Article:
The Graceful Defeat: Sometimes the fish just don’t bite. Every now and then, you’ll be turned down. Maintain your professionalism and ask if you can follow up in six months. Reach out through LinkedIn, both to the executive and the assistant. Send a holiday greeting to remind them you’re still around. Sometimes the business isn’t wanted, but the person behind the business is. Keep all avenues open by accepting your product may not be wanted now, but may be wanted later. When the need arrives, who is the executive more likely to turn to, a never-heard-of, dull sales caller or the nice vendor who sent a card at Christmas?

When your goal is to communicate with the executive, never pass up the chance to win the heart of the assistant. Money has been made and agreements signed soon after hearing the words, “Remember that woman who brought us Starbucks a few weeks ago? What’s her number again?” Guarantee your digits are dialed by solidifying your relationship with the one person who records, maintains, and organizes such things…the assistant.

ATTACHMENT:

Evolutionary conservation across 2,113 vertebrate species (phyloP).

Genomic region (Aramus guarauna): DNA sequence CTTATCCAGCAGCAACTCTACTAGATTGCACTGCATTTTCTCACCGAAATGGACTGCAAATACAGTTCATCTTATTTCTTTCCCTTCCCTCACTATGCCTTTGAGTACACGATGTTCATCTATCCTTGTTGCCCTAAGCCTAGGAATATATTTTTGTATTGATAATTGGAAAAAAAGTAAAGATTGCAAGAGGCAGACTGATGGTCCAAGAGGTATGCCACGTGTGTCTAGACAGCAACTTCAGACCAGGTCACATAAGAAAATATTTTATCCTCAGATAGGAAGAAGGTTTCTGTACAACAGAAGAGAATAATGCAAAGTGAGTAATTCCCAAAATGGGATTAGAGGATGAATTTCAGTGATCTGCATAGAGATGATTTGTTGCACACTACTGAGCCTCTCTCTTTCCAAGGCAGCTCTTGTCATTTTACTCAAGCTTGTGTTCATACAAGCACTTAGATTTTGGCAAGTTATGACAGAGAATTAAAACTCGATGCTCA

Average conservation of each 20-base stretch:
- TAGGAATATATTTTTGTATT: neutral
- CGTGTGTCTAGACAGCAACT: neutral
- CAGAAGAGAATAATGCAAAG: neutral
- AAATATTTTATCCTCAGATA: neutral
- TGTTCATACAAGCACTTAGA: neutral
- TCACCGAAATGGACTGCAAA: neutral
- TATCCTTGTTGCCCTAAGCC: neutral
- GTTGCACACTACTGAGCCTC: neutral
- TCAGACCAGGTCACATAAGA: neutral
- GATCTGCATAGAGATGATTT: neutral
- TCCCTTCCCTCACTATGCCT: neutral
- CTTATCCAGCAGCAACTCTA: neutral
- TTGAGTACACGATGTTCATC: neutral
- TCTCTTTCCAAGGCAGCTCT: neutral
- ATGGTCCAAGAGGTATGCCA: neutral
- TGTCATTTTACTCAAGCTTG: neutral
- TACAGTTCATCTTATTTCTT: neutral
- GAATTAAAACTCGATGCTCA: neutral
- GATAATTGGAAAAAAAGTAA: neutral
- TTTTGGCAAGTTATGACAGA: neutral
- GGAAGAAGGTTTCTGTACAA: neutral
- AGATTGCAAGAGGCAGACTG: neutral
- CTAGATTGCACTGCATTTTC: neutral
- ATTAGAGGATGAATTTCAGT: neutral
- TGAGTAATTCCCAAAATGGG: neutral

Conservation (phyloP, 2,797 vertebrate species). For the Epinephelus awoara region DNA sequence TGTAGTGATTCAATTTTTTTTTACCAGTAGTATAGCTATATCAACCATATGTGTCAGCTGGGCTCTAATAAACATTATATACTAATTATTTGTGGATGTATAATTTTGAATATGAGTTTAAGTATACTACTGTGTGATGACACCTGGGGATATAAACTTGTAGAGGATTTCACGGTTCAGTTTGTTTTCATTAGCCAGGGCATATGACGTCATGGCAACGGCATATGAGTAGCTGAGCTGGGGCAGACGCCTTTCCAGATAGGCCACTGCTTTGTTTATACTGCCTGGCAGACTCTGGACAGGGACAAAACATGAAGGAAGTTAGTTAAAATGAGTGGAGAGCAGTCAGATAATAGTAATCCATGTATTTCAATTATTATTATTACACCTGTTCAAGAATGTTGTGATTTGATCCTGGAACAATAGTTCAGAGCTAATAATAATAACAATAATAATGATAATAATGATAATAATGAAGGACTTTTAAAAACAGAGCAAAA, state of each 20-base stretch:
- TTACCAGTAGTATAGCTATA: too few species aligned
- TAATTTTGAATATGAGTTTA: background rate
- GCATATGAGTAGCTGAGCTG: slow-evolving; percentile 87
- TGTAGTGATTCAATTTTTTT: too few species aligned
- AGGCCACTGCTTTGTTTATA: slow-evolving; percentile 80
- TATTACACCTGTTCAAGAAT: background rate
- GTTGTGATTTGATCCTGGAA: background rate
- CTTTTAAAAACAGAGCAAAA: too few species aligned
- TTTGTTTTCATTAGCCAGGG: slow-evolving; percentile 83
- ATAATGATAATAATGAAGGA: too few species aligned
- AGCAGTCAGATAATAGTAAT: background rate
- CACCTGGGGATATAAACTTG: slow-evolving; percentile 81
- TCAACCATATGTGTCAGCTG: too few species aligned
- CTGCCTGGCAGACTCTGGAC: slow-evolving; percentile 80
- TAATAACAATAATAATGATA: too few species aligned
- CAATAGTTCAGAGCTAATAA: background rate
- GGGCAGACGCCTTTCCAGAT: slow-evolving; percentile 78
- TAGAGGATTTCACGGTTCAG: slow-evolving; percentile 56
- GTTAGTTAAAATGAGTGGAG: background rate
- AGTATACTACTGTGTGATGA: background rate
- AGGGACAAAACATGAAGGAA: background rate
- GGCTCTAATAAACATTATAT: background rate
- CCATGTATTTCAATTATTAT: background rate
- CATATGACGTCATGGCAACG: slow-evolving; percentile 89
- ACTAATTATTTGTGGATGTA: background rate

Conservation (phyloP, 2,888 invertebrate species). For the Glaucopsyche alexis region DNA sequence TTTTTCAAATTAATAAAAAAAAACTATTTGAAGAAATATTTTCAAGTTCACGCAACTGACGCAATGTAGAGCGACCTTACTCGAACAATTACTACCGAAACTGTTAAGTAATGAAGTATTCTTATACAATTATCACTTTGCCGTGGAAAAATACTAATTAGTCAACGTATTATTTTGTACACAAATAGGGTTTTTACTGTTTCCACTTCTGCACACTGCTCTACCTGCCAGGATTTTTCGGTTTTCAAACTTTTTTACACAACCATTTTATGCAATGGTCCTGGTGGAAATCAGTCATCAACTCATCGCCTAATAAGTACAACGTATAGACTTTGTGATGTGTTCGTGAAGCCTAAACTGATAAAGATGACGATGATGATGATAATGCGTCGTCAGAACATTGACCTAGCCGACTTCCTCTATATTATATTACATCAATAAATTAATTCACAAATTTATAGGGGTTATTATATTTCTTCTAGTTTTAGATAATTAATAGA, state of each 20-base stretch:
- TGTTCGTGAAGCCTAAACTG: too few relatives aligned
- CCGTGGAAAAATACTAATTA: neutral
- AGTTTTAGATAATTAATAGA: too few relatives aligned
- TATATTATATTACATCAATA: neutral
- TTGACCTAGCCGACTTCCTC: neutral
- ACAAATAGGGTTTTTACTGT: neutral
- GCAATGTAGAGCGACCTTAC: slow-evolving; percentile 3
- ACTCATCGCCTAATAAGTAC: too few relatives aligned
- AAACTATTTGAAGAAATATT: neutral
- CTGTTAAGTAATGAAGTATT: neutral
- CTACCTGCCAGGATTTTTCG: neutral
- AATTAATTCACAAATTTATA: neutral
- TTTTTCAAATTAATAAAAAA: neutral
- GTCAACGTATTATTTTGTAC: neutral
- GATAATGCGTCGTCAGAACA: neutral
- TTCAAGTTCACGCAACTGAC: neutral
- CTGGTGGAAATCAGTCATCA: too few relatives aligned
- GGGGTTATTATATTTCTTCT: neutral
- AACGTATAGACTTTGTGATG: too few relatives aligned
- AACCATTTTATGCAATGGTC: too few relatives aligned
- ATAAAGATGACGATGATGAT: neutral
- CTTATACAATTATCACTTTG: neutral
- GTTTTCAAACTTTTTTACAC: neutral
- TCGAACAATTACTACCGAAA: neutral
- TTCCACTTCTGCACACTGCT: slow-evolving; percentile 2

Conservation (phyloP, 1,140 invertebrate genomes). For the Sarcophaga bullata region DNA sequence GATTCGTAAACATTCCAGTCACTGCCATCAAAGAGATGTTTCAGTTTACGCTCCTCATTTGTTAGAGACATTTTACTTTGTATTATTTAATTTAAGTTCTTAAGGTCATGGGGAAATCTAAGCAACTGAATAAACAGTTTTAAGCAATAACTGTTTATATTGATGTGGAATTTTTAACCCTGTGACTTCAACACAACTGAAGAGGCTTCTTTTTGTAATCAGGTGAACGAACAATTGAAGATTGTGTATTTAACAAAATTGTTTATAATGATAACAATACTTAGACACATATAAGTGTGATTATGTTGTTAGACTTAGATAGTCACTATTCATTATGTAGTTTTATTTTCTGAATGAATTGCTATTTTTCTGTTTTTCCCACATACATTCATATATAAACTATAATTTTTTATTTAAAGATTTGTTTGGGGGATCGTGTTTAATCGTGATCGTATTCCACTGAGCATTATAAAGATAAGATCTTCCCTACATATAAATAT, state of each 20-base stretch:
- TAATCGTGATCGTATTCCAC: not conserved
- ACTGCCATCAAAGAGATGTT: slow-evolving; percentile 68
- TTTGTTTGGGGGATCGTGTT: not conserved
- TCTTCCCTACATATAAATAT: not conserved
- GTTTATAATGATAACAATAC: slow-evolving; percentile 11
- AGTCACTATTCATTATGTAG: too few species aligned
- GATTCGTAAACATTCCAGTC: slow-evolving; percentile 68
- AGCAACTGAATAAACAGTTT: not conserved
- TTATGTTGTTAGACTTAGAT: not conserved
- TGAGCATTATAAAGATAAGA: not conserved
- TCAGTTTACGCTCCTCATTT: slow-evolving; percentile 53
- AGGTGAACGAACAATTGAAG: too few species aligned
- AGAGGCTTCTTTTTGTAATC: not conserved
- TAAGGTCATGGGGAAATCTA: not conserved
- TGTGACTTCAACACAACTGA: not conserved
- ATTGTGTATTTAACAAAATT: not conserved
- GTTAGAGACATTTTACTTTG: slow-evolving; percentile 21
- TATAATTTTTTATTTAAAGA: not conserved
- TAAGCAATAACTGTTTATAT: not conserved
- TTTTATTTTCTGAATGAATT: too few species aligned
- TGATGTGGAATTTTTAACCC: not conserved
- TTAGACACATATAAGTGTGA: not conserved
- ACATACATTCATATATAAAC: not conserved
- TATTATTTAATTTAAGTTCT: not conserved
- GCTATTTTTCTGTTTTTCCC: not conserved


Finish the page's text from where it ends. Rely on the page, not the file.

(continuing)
Source: http://www.brijj.com/group/head-vp-gm-sales–link–B2b-Sales-101-Winning-The-Hearts-Of-Administrative-Assistants?eid=3769634

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20 Tips to Solve the Biggest Problems with Time Management

By , Published February 6, 2014

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You can’t “manage” your time but you can learn to better manage yourself.  “Time management” takes discipline and commitment. There are many hindrances to time management but they all relate back to how you regulate your life and productivity levels. It is a matter of the daily choices you make and how you set your priorities. If something is that important to you, then you will get it done; otherwise, you will make excuses. Your success depends on getting the most out of each day.

We seem to think we have so little time to effectively manage our days and have some semblance of work life balance. You too want to get more things accomplished while the clock keeps ticking and more tasks seem to pile up. It can take all of the discipline you can muster to tune out the influx of information coming at you. Time can be an elusive mystery when you are in a constant struggle to find more of it, so it is up to you to invest in your time, in your life, in your business.

“People are always trying to find ways to save more money, but saving time may be the true mark of success.” Geoff Williams